What is the impact of theoretical knowledge on children's nurses' post-operative pain management practices? An exploratory study

Alison Twycross
Nurse Education Today 2007, 27 (7): 697-707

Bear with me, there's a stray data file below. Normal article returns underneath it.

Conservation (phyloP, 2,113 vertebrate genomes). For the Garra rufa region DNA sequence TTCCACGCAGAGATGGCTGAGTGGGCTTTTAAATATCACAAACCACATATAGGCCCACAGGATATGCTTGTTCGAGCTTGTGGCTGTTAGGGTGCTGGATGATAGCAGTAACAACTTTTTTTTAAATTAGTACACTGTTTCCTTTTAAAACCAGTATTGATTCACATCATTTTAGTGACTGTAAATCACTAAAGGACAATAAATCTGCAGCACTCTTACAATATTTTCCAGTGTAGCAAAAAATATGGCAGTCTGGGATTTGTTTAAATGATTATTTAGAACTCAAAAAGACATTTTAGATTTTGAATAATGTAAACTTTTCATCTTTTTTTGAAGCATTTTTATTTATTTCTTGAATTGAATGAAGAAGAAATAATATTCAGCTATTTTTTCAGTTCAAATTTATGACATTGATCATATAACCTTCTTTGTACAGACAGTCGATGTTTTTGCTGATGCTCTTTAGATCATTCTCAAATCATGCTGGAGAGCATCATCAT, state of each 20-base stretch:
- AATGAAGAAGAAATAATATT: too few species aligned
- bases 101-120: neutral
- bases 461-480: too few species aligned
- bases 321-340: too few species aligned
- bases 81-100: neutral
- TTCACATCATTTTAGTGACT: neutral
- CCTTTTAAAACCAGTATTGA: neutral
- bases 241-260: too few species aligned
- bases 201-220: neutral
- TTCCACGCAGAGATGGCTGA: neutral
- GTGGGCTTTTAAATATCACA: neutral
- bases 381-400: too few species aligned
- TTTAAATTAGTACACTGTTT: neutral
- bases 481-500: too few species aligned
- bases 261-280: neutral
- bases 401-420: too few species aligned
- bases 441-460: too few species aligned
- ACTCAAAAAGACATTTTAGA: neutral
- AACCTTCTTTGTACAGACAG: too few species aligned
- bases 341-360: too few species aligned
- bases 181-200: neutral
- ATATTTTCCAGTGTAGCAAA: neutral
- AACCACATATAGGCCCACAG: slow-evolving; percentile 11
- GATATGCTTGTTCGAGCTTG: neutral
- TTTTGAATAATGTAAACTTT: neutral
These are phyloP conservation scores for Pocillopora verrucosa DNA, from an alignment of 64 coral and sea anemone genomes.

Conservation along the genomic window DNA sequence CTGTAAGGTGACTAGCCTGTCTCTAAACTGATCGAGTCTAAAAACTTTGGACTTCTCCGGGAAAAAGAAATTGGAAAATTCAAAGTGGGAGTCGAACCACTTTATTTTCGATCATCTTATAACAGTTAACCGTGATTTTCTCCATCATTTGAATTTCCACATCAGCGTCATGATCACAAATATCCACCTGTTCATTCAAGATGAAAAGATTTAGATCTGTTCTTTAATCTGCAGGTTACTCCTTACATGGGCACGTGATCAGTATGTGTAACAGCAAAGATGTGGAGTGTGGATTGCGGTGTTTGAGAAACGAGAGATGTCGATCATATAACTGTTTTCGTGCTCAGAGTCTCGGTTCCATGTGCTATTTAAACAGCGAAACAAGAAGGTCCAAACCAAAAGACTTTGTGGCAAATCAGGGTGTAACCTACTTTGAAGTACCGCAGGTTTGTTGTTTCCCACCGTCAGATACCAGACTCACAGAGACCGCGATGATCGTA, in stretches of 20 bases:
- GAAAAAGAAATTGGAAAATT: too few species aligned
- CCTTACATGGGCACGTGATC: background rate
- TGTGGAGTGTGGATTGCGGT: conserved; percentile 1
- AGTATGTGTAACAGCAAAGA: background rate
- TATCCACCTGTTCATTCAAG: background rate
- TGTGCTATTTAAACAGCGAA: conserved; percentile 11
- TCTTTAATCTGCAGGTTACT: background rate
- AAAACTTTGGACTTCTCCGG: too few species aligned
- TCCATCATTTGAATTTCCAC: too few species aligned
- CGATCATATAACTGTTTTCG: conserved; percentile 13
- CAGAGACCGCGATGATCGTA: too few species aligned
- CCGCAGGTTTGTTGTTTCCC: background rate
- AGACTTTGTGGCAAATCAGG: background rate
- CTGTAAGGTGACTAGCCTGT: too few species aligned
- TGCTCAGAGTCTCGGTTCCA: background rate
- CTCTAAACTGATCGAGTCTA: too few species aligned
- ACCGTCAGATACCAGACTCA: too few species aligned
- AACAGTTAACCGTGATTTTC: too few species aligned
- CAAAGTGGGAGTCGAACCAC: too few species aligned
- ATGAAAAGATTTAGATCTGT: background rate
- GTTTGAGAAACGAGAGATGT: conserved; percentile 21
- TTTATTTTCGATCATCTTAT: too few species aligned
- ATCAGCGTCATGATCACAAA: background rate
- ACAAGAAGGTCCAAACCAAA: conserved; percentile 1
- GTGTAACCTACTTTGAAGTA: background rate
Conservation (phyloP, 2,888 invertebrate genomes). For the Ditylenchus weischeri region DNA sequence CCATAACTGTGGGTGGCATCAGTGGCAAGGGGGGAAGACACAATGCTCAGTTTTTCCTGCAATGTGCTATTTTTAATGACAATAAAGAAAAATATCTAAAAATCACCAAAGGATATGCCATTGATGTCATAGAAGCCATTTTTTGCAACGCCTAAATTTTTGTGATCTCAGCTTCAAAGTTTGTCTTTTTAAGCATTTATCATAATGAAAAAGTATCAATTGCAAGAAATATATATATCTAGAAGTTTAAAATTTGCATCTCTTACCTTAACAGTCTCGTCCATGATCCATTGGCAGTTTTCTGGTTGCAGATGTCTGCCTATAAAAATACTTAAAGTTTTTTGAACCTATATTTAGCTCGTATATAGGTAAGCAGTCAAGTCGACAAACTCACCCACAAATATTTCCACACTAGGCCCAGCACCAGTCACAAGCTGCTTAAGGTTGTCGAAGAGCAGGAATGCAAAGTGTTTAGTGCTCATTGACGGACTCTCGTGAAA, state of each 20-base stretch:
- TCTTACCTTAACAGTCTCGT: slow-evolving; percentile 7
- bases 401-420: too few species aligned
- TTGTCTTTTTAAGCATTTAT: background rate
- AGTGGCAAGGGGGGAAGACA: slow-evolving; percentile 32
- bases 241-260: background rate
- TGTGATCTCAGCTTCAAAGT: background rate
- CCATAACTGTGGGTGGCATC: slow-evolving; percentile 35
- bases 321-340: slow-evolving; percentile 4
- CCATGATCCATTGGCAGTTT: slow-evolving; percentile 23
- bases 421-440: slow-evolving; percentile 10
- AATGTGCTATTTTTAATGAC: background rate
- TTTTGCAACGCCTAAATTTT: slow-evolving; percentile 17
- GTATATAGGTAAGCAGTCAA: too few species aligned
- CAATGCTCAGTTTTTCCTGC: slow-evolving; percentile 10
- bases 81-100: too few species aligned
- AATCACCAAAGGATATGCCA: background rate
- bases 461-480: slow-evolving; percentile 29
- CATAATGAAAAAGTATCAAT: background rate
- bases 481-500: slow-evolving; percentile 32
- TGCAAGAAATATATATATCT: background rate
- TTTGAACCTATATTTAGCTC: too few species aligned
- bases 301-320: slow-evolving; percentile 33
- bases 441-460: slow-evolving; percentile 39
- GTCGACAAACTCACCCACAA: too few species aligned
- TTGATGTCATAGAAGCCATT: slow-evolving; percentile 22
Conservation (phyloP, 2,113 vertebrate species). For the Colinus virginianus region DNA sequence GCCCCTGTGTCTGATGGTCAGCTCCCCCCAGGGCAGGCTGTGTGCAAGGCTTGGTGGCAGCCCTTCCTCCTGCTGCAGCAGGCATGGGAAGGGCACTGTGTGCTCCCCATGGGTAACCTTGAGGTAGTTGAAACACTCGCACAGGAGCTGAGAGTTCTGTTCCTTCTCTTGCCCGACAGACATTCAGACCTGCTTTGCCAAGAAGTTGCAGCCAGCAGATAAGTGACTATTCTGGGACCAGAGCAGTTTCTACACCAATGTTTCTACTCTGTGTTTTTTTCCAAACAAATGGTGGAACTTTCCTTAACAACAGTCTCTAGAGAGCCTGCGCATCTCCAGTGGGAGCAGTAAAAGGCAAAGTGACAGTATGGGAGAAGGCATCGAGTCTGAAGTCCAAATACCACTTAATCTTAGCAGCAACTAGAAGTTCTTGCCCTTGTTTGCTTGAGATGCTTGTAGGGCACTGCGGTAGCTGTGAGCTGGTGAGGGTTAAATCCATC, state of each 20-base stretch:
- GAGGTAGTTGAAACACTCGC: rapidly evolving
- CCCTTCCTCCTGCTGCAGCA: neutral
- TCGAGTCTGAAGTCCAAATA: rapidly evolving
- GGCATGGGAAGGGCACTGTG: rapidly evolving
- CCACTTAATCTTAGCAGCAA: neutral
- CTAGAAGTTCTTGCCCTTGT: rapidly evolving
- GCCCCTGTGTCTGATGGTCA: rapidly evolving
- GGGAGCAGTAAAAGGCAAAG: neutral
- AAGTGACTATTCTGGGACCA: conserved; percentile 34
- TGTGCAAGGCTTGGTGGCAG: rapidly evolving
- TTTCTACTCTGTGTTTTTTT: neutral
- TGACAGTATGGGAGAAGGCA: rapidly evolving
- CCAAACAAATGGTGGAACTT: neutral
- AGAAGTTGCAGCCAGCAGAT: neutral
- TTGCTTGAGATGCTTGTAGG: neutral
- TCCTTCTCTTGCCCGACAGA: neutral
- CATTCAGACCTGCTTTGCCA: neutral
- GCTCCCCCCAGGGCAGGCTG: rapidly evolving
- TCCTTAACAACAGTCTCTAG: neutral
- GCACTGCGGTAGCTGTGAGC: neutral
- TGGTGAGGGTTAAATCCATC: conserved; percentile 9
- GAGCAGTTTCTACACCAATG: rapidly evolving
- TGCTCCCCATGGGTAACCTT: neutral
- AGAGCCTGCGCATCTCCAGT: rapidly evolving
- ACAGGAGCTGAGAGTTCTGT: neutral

Despite the availability of the evidence to guide pain management practices, practices are often sub-optimal with children experiencing moderate to severe pain post-operatively. Limited theoretical knowledge about managing pain has been suggested as one reason for this. Several studies have identified gaps in nurses' theoretical knowledge. However, the affect of theoretical knowledge on pain management practices has not been explored. This explored whether there is a relationship between nurses' theoretical knowledge and the quality of their practices. Nurses (n=13) on one children's surgical ward were shadowed for a five-hour period during two-four shifts. Data about post-operative pain management practices were collected using a pain management checklist and field notes. Nurses (n=12) also completed the revised pain management knowledge test. Questionnaire scores were compared to the observational data. No positive relationship was found between nurses' level of theoretical knowledge and how well they actually managed pain. Nurses did not appear to routinely apply theoretical knowledge in practice. This may explain, at least in part, why pain management practices remain poor despite the evidence to guide practice being readily available. The hypothesis, put forward in other studies, that increasing nurses' theoretical knowledge about pain will improve practices may be overly simplistic.

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